Alex Massie argues in The Spectator that Britain’s Conservatives are making a mistake pooh-poohing forecasts about the economic impact of Brexit.
At the next election, this will make it much easier for Labour to wave away warnings about its program.
Officials predict that leaving the EU will cost Britain 2 to 8 percent growth over the next fifteen years, depending on how the island models its trade relations with the bloc.
Right-wing Conservatives have rubbished these estimates, arguing it is impossible to look so far ahead and that civil servants are underestimating the opportunities of Brexit.
Massie calls this short-term thinking.
At the next election, whenever it may be, the Conservative message is probably going to be that the country can’t afford to take a chance on Labour.
But warning against the “risk” of a Prime Minister Jeremy Corbyn loses some of its salience when your party has spent years baking greater risk into the economy than any government since the 1970s.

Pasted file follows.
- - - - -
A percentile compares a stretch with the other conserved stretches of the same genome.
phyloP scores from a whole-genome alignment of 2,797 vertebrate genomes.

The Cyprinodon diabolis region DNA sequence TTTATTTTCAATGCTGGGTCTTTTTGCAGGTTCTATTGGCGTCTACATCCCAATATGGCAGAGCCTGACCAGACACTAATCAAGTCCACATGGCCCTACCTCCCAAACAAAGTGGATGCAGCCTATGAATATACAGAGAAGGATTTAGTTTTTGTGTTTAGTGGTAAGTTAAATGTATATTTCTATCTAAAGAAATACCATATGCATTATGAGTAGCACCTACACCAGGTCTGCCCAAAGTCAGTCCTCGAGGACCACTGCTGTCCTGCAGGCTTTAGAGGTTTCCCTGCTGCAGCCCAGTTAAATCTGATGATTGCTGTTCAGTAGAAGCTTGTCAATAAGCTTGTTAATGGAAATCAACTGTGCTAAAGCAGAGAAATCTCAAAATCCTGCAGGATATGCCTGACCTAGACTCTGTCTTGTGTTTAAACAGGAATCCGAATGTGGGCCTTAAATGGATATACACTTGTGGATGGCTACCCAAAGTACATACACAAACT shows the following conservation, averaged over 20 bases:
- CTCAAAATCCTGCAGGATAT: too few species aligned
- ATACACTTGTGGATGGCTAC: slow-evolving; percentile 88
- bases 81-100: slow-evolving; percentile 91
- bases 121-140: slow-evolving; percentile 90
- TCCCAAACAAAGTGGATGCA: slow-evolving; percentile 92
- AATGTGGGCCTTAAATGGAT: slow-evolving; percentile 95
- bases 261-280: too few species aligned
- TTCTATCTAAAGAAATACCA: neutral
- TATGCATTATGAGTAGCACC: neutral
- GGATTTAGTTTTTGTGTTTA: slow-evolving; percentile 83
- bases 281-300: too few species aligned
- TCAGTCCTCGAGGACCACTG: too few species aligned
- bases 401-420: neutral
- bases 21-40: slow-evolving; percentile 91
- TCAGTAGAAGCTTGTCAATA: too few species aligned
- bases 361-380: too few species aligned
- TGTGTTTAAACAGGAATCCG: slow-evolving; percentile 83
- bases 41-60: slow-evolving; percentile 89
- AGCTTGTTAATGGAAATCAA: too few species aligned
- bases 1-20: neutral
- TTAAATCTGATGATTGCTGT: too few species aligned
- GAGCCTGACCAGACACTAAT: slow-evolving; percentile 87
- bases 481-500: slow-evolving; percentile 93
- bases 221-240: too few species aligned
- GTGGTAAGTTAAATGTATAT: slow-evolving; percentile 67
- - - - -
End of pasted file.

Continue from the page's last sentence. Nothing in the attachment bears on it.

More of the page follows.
Brexit is an unavoidably uncertain business, so how much more dangerous could the uncertainty of a Corbyn-led government really be?
Moreover, today’s Tory attacks on the projections of Brexit give Corbyn a get-out-of-jail-free card tomorrow.
Labour’s manifesto is almost certainly going to contain bigger spending promises. The Conservatives will produce studies and forecasts and projections claiming to show the country can’t afford it.
And — who knows? — perhaps the Tories will be right. But Labour will have an easy out: the Conservative Party says you can’t believe the figures produced by the government’s own civil servants, so why should you put any faith in numbers produced by the Conservative Party itself? Which is actually a reasonable answer and one likely to be given some credence by at least some voters. Meh, you can prove anything with numbers.